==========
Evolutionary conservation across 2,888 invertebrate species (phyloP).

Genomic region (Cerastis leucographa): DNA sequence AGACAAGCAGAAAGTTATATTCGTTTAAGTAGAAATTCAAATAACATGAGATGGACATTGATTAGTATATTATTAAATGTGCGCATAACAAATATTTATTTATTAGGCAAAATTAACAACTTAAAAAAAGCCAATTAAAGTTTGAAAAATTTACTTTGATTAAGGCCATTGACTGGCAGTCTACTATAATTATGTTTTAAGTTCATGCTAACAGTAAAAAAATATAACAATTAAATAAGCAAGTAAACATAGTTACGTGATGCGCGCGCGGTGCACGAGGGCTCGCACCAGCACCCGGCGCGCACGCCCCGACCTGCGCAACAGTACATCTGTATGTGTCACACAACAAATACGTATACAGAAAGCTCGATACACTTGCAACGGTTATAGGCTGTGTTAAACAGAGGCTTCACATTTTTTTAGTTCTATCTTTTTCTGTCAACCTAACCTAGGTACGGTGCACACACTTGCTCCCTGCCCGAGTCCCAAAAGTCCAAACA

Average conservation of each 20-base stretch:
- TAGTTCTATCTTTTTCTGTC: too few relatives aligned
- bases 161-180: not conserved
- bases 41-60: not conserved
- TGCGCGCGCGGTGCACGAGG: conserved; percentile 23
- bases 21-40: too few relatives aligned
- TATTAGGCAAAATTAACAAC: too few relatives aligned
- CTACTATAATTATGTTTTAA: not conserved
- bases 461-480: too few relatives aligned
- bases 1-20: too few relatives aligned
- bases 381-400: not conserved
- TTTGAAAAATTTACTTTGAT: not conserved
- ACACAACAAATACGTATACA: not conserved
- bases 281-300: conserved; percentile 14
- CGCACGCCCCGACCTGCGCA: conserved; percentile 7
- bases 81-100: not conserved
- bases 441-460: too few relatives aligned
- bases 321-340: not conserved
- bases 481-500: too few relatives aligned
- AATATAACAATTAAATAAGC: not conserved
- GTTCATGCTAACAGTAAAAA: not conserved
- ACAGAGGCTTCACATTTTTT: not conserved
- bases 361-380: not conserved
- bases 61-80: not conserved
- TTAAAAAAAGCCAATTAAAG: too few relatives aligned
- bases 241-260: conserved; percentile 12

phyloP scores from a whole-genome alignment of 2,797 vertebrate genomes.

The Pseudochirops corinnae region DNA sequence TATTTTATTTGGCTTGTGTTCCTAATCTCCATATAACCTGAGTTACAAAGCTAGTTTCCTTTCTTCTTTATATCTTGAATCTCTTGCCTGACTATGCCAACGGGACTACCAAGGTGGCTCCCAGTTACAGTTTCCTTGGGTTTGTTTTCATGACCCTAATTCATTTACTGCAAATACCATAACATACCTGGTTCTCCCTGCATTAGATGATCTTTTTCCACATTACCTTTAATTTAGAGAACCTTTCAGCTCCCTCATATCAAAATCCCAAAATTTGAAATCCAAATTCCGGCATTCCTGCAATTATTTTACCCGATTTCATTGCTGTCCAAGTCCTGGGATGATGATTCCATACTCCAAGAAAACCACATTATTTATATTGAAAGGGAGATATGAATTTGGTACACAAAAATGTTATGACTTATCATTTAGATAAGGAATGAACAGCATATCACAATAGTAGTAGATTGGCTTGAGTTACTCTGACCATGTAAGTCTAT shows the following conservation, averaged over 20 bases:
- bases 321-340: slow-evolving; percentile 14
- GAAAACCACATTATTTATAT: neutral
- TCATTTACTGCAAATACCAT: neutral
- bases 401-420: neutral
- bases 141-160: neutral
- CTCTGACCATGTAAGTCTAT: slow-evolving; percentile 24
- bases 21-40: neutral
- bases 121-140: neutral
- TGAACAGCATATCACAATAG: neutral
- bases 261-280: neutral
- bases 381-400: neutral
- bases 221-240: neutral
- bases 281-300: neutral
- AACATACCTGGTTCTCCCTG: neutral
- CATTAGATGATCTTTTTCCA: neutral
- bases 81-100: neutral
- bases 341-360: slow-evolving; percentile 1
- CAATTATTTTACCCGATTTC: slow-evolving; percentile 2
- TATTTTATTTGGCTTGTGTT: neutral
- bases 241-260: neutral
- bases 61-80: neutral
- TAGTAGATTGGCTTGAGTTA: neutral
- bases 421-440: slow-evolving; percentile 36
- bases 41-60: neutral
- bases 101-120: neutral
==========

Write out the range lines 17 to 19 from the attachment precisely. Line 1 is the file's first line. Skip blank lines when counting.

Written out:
- CGCACGCCCCGACCTGCGCA: conserved; percentile 7
- bases 81-100: not conserved
- bases 441-460: too few relatives aligned